The colour of rosé wine is what literally makes the wine. The shades of this colour in wine are numerous. You have certainly heard of “chiaretto” and “cerasuolo” that indicate rosé wines of a particular intensity in addition to specifying two particular types of Italian rosé wines, but in reality these wines have a wide range of pink shades from onion skin, coral pink and pink peach.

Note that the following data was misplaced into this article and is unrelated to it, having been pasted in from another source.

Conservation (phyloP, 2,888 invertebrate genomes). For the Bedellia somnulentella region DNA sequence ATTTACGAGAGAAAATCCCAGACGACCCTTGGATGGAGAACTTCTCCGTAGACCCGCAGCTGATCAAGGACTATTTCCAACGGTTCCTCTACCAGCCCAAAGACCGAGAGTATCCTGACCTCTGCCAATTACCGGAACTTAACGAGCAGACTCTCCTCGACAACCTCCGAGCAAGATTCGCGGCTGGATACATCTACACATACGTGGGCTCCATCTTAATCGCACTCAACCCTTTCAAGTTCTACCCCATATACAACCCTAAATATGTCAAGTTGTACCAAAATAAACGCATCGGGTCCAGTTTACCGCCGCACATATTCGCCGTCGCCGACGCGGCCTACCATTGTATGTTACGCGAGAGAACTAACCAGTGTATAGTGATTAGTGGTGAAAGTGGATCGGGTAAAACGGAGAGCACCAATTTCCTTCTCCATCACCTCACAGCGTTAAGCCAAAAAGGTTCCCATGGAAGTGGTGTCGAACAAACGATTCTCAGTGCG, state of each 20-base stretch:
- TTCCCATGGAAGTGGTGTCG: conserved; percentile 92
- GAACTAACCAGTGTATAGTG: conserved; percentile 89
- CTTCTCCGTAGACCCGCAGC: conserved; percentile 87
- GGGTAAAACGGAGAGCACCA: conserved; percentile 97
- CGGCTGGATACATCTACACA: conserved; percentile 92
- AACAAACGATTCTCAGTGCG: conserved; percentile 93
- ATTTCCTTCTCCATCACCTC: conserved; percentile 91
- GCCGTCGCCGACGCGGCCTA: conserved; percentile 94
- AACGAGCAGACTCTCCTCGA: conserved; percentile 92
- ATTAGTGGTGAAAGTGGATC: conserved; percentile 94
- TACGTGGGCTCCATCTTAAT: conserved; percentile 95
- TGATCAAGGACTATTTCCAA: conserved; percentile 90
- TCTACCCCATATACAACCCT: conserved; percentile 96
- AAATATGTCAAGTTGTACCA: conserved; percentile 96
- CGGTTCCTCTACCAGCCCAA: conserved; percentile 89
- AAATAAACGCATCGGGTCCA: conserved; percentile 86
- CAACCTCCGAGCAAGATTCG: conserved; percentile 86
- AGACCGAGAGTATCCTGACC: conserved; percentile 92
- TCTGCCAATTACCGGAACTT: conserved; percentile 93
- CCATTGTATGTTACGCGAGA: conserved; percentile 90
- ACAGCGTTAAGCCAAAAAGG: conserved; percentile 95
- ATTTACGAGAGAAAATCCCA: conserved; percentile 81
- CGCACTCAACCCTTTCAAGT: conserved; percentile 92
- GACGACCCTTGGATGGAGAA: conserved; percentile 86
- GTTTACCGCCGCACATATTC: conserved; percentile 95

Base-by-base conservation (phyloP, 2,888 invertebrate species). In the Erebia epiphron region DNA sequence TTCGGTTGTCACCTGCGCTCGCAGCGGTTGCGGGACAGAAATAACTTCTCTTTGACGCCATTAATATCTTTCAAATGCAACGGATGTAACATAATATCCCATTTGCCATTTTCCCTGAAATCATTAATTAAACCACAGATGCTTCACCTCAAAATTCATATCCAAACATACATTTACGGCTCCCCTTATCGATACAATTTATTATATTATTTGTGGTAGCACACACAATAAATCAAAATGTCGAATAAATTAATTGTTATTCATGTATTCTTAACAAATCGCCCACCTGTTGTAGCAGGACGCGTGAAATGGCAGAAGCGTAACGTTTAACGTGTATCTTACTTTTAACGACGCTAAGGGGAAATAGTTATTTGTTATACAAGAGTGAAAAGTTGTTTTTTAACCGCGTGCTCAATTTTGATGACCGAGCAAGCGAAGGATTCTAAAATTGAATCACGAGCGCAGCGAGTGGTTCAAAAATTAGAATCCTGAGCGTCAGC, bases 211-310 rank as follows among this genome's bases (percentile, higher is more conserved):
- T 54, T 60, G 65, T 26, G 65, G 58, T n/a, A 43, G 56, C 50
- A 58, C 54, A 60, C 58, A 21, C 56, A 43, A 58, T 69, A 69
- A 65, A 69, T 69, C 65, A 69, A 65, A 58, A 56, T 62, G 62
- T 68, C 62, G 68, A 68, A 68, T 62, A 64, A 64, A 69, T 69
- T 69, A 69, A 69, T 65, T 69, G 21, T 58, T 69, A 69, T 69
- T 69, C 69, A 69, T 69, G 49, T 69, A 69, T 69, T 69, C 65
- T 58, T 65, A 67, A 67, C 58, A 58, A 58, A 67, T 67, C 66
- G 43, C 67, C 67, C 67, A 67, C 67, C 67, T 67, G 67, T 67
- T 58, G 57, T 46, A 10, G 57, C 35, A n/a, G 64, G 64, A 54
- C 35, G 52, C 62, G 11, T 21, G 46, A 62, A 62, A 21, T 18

The variety of colour depends on the geographic origin. The “pale pinks” normally come from the northern areas while in the southern areas the tendency is more accentuated. In addition it is the contact of the must with the peel that makes the difference, in terms of time, temperature, mechanical action of production and the vine variety used. Some grapes are more predisposed than others for France rather than the quality of the pigments. The French have identified diverse systems of analysis used to assess and describe the colour in a sensorial range. To convey these coloured differences with precision, fundamental for sensorial analysis, colour palettes have been created with the various shades of pink identified over the years on the basis of studies on thousands of wines. The tonality changes with time, for all wines, and light and oxygen exert a certain influence. Each rosé will be inclined to a shade depending on the initial colour. Try imagining the difference between and “pink mango” and a “cherry” and all the possible variations. The limit in the description of rosé wines is exactly in the colour definition. If for Italian tasters everything can be resolved with chiaretto, cerasuolo, onion skin and rose petal, the French tasters see rosé wines as follows: onion skin, brick, raspberry, flesh, peach, melon, apricot, mandarin, mango, rosewood, salmon, pink marble and coral. What a difference.